Celebrating 100 years of commerical aviation

Posted: 9 October 2014 | Michael Gill, Air Transport Action Group

Michael Gill, Executive Director of the Air Transport Action Group, explores the role of aviation’s benefits to society and the global economy…

2014 marks the centenary of the commercial aviation industry. On 1 January 1914, when Abram C. Pheil, former mayor of St. Petersburg, Florida became the world’s first fare-paying airline passenger, little would he know that 100 years and some 65 billion passengers later, air transport would play a leading role in shaping the lives of people all over the world. Modern air transport supports over 58 million jobs and some $2.4 trillion in global economic activity – to put this into perspective, if the air transport industry was ranked by GDP it would be the world’s 21st largest country!

In 2014, over three billion passengers will board an aircraft somewhere on the planet. Some will be heading off on holiday, some will be travelling for business and others will be flying to see friends and relatives. However, every passenger we fly tells a much broader economic story. They will stay in hotels and rent cars, visit national parks and buy food from restaurants.

Tourism is fast becoming the world’s number one industry and it is one that aviation is proud to help facilitate, with over half of all international visitors travelling by air. The growth in the middle classes in the emerging economies of the world is being met with a similar boom in air transport, most keenly felt in the Asia-Pacific region which now accounts for more passengers than Europe or North America. We urge governments in these high growth economies not only to create the environment for growth with liberalised traffic rules and by easing travel restrictions, but also to be mindful of the impact that a lack of good infrastructure planning can have for growth decades from now.

The role of air transport in world trade is also momentous. Over $6.5 trillion worth of goods are sent by air each year – a third of world trade. The high value and perishable goods being transported by cargo airlines are of great importance for the jobs they support globally. And nearly all of us have personal electronic devices that were built using a global supply chain linked by air. Where would today’s retailers be without the rapid delivery of their products to customers?

This is a fitting moment to pay tribute to the nearly nine million men and women around the world who make aviation the industry what it is – from the flight crews who probably have the best view of any office in the world, to the ground teams and the mechanics and engineers who build and maintain the marvels of technology which passengers take for granted – air transport is a business that really gets into the blood. The world’s 3,864 commercial airports are a perfect example, with 470,000 people working for airport operators worldwide and over 4.6 million other on-airport jobs, these employment machines are vital economic engines for local communities.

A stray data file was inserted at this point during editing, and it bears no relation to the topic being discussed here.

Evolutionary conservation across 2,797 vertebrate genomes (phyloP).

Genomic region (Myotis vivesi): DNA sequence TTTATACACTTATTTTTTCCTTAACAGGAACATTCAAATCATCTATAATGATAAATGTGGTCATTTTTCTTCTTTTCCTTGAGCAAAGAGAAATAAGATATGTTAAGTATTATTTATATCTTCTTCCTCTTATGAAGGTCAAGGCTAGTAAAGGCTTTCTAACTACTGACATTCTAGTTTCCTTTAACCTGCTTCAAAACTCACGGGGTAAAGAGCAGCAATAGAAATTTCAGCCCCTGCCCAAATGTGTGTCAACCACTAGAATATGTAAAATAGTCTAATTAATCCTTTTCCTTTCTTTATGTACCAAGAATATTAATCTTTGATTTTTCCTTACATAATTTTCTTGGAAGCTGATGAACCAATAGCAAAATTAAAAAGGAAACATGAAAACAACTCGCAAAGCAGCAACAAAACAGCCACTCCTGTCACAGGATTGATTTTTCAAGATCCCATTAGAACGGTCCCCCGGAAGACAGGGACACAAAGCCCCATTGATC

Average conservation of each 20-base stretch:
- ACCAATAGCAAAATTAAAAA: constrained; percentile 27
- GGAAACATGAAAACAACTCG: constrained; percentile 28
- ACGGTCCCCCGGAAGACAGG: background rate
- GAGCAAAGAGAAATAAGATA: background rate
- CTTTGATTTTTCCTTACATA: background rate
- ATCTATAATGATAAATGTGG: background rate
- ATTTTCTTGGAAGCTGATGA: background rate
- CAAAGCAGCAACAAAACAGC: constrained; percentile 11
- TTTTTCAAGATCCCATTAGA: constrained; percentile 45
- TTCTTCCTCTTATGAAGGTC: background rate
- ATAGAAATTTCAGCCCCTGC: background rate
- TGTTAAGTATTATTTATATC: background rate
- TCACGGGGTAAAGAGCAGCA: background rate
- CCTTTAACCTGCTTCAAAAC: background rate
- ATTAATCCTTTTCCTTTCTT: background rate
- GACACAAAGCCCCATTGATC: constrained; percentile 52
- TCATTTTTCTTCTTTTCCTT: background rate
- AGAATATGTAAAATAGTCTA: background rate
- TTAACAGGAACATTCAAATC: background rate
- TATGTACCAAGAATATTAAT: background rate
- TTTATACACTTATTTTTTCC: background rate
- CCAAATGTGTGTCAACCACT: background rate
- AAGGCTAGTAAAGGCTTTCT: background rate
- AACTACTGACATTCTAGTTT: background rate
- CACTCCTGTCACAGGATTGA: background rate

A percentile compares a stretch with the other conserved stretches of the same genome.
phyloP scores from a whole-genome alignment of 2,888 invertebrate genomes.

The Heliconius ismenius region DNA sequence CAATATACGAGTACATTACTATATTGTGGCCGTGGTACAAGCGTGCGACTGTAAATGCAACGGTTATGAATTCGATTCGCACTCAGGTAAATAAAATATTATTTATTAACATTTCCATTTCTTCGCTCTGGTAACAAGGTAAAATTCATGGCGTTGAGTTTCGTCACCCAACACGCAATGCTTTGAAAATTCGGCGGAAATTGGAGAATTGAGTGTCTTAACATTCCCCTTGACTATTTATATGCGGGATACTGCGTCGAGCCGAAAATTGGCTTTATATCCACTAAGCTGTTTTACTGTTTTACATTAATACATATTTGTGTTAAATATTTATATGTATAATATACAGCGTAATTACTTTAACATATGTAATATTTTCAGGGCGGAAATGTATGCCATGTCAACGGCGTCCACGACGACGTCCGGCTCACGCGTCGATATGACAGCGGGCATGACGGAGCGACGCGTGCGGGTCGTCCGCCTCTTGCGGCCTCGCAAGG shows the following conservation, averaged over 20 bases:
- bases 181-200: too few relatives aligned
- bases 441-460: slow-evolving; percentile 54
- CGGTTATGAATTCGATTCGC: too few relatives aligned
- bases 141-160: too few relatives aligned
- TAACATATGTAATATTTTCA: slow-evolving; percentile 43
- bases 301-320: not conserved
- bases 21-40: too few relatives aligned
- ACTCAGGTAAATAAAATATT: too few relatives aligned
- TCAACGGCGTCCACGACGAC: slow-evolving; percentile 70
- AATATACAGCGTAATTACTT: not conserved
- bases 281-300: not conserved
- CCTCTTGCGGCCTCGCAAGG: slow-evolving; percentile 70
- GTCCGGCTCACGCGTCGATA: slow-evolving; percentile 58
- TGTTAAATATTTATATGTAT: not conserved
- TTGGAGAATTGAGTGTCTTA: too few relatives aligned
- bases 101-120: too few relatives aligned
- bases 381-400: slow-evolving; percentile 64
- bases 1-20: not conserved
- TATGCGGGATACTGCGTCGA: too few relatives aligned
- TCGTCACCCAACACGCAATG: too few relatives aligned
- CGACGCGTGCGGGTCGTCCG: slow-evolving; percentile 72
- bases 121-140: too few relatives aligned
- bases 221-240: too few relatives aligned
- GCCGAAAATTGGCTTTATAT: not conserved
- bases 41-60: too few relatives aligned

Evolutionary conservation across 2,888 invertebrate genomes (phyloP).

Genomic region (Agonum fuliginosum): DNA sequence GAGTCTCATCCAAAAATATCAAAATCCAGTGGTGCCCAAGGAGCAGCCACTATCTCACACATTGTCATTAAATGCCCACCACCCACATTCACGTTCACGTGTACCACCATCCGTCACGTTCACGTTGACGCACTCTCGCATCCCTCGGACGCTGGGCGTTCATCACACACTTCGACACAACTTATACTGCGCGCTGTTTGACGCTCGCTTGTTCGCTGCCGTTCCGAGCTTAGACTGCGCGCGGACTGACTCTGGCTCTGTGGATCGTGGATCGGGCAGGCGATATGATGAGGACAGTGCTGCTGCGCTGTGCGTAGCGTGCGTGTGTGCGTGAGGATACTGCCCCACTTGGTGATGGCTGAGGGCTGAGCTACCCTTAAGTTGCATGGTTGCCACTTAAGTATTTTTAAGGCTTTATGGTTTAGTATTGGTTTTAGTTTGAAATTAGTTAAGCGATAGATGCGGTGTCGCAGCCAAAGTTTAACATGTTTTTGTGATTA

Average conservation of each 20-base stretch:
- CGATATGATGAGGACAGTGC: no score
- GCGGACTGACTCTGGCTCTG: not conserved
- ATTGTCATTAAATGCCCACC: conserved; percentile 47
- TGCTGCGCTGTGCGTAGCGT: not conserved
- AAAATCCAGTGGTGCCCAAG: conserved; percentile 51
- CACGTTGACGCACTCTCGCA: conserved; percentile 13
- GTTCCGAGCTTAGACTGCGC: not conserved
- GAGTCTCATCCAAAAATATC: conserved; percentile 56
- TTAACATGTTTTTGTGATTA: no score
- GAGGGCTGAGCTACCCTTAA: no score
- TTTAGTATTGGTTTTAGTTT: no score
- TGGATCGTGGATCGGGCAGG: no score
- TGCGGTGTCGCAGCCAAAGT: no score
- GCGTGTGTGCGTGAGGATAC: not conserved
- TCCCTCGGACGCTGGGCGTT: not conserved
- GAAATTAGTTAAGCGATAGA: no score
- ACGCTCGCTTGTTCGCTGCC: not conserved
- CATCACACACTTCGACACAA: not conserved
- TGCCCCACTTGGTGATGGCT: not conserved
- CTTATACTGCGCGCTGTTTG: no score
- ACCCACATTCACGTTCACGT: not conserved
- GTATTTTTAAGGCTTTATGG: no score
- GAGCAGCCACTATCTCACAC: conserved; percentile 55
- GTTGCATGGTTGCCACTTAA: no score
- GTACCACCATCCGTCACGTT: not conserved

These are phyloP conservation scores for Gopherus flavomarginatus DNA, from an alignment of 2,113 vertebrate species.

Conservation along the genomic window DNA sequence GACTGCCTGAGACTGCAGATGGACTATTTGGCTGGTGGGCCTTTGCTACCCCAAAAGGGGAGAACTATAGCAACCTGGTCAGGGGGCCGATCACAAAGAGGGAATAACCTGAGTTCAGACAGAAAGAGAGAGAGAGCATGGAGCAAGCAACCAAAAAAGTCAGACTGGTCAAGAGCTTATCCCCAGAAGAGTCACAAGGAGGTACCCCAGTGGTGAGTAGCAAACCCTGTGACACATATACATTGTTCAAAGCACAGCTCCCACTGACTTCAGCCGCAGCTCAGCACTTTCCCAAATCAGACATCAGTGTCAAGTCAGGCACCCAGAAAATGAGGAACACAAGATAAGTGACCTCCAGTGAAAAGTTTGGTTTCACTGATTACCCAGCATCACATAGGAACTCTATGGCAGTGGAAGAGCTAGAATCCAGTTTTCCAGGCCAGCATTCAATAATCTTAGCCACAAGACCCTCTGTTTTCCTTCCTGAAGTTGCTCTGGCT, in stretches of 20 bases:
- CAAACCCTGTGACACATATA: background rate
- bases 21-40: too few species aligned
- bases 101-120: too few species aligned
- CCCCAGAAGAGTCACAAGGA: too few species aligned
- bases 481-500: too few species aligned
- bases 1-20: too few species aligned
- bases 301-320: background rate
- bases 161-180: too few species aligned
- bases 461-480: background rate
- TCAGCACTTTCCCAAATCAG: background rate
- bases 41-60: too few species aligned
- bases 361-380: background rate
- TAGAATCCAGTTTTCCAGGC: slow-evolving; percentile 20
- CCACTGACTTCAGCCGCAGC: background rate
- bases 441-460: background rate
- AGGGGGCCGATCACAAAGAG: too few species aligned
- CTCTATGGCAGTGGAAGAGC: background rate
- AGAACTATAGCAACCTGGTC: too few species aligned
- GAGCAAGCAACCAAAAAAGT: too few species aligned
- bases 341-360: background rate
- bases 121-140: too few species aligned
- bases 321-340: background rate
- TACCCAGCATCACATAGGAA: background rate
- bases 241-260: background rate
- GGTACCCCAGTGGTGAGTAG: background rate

When you look behind the scenes of our industry, the logistics and planning involved is mind-boggling. You only need to take a look at an airport baggage handling system, or a ramp controller’s desk, or a cabin crew schedule to understand just how much of a multidimensional ballet plays out every day. Throw in adverse weather, political unrest and the incredibly sophisticated technology we use, and the use of collaboration to allow the industry to operate is even more impressive.

And that’s just the day-to-day. At the Air Transport Action Group, our mission is to bring the industry together to keep one eye on the future of aviation as well. Sustainability is all about protecting what we have for generations to come. We can be proud that our industry has such a proactive future vision. Whilst it has taken us 100 years to serve 65 billion passengers, another 65 billion passengers will take flight in the next 15 years. That is a stunning amount of growth, not just for the industry but for the economies we support.

The Air Transport Action Group’s members are working in partnership to ensure that growth can take place efficiently, economically, environmentally and with as little congestion as possible. This will not be an easy task, but you can rest assured that there are people already working on it. We have outlined these benefits and challenges in our report Aviation: Benefits Beyond Borders ( Here’s to the next 100 years of flight.


Michael Gill is Executive Director of the Air Transport Action Group, which represents all sectors of the air transport industry. Alongside this role, Michael has been Director, Aviation Environment at IATA since November 2013. Prior to this, Michael spent six years as senior legal counsel at IATA; supporting IATA’s external affairs portfolio. In that role, he led IATA’s delegation to three IACO diplomatic conferences on airline regulatory and security issues. Before joining IATA in May 2007, Michael worked as an aviation lawyer acting for airlines and their insurers in a private practice at the Paris Bar. Michael holds law degrees from King’s College, London and Sorbonne University, Paris.

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